Most Venezuelans rely on cooking gas delivered to their homes in tanks by government distributors in trucks labeled “Gas Comunitario.” Yusmary also reports that for one month they have not received any cooking gas. She said that she and her neighbors see the government gas trucks pass their homes without stopping to make deliveries. They compensate by cooking on electric hot plates but their electricity is cut off. Four times in the week past, their electricity was cut off for around two hours each time and they could not cook.
Like Gas Comunitario or Gas PDV, electricity is provided by the government’s Corpoelec company. These are either examples of either government inefficiency or individuals working for the “fifth column” operating inside public institutions, paid to disrupt basic services in efforts to turn the people against the government. We are convinced of the latter case, based upon our experience with these two agencies and also with some services provided by CAN-TV, the government’s Cable TV and Internet Service Provider (ISP.
La Victoria, “The City of Youth,” is located between Caracas and San Mateo with a population of about 300,000. In January, different parts of La Victoria lose their electricity on almost a weekly basis. Sometimes power is cut off for an a few minutes or an hour or a day. Even when electricity is lost for a few minutes, it means that computers are shut down in stores when they cannot charge things to customer’s credit and debit cards and have to reboot their systems. The longer electricity is off, the greater the losses. For example, on Tuesday of this week there was a blackout for several hours of a 6 block area which included restarurants and a large supermarket.
Also, for 3 days this month, cooking gas was not delivered to the upscale urbanization of Morichal and for longer periods of time in the popular areas of La Victoria.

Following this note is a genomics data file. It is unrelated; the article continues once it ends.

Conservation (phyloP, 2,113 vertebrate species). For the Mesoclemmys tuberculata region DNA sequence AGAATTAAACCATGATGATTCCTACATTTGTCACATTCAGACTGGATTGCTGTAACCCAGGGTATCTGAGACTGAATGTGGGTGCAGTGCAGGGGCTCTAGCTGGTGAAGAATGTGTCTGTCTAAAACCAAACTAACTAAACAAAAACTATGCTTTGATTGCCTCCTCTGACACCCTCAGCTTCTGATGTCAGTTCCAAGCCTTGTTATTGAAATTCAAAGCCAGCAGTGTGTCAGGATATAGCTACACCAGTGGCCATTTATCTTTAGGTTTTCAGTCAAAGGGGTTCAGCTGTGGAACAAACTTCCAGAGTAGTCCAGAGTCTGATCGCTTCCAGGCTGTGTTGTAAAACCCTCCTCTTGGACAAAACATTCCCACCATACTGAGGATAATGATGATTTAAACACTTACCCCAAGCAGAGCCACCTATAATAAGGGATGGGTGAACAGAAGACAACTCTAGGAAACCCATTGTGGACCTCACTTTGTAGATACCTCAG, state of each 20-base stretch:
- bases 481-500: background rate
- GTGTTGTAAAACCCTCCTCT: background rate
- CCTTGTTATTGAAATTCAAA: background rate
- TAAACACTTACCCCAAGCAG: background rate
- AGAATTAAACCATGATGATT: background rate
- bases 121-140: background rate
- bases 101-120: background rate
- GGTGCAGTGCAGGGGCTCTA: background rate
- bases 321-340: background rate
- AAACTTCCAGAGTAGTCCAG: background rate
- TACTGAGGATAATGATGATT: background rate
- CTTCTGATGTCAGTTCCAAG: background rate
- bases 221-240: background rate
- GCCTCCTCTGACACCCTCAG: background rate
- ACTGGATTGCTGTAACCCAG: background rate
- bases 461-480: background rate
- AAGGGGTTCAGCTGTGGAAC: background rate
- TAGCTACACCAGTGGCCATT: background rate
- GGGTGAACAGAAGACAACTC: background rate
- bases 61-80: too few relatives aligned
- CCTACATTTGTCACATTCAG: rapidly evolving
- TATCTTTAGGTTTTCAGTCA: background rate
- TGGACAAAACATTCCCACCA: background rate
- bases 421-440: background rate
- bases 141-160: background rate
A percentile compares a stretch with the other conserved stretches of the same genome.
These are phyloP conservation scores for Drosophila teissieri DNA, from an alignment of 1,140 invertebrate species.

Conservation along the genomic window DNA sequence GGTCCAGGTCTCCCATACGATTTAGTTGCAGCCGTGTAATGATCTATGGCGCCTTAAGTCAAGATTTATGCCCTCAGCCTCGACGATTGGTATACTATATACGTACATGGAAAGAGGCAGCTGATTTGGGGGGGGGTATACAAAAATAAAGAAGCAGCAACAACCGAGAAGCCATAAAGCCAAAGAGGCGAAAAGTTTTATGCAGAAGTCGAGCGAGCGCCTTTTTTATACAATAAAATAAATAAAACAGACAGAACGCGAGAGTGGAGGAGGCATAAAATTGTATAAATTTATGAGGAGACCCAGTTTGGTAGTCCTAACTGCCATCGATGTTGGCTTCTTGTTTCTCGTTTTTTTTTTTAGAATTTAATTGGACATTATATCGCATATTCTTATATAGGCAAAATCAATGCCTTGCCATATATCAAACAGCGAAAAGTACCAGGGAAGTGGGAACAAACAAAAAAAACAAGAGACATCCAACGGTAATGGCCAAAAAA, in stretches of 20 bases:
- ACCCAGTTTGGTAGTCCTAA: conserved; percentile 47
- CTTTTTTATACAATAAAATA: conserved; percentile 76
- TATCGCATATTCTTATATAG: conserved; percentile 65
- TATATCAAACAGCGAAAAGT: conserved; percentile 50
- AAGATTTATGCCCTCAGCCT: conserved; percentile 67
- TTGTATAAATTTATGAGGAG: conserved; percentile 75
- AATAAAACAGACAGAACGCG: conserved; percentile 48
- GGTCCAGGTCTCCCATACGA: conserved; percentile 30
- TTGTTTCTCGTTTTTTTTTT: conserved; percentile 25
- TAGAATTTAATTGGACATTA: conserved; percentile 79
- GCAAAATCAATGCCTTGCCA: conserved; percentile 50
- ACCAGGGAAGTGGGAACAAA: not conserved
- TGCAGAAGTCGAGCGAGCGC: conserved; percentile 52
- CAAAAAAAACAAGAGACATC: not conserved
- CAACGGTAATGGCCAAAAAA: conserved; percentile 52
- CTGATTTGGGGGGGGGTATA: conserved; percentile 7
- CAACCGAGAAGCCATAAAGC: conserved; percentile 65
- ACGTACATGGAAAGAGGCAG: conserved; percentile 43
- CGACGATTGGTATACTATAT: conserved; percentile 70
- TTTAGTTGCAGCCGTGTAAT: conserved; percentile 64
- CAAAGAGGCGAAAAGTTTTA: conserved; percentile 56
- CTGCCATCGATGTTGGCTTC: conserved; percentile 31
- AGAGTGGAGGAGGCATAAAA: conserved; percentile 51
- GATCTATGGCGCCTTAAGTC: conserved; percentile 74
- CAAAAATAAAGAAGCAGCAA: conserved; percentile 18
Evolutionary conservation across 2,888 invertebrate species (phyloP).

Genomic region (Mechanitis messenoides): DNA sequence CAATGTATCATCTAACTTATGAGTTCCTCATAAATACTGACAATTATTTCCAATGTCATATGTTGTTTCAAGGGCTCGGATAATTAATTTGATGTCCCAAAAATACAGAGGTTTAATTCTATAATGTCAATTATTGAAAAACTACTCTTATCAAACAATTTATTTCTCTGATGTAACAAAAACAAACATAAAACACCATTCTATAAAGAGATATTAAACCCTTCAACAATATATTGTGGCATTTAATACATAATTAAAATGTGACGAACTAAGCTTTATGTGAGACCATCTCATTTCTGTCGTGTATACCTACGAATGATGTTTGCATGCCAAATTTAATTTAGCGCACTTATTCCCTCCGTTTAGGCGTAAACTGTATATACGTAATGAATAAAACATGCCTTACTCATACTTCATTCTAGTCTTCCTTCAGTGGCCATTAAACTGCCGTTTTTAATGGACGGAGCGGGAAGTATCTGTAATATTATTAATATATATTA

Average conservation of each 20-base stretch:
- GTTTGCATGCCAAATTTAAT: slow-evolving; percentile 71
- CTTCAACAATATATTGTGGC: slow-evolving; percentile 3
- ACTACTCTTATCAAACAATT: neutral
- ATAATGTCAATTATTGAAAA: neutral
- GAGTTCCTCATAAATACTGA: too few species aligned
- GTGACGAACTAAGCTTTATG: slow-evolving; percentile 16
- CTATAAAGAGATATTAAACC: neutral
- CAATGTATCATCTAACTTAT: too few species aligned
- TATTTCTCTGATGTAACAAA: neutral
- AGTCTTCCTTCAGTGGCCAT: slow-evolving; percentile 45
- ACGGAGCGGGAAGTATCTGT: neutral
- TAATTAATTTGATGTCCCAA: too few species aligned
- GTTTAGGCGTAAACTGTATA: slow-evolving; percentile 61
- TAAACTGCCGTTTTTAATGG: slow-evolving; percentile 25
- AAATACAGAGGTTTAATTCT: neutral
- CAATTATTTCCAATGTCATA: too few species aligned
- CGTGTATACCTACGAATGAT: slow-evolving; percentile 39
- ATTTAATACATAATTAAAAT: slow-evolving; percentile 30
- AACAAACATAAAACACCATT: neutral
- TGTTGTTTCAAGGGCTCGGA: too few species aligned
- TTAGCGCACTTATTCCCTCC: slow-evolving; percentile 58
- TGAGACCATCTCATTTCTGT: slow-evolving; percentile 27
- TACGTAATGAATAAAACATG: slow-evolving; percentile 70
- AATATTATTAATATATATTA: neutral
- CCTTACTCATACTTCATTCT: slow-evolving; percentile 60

Intercable, C.A., is the largest private internet service and cable TV provider in Venezuela. We have contacts in Caracas and La Victoria who rely on this company for these services. Intercable internet services are much slower than the high speed connection for which customers pay and several times a week in La Victoria there is no service at all. During those times, people have to go to the street where free government Wi-Fi services are ubiquitous. In the second week of January, Intercable completely cut off their services for 8 days. We visited their offices twice that week and found the building locked up with a sign on the door, “No Hay Sistema.” The service was restored the following week. Intercable does not automatically discount their monthly bill based upon days when services were not provided. Instead, customers must report to them the hours and days when they did not receive services and Intercable then either discounts the bill or blames it on government electricity outages.
While the Superintendant of Fair Prices, the National Guard, the Attorney General’s Office, and local citizens are all working together to discover the hidden products in the economic war, central government now has its own counteroffensive underway. President Maduro has called for an alliance between patriotic distributors from the private sector to join forces with the state sector to defeat the hoarding and lines outside supermarkets that still persist.
On Saturday the government, via The Ministry of Food, organized 524 open air markets up and down the country so as to offer people good quality food at solidarity prices. The day was a huge success and offset attention from the few opposition marchers who took to the streets in eastern Caracas banging empty cooking pots symbolic of having no food.
Well, the people who went to the open air markets had plenty of food to choose from, saved money, and got in some much needed exercise considering the number of “plump” people one sees in the streets of Caracas these days.
For readers information – The March of the Empty Pots” is a carbon copy of middle class marches held in Chile just before the September 11th 1973 coup against socialist President Salvador Allende. The Venezuelan opposition never has had and still does not have any original ideas, nevermind a national economic plan.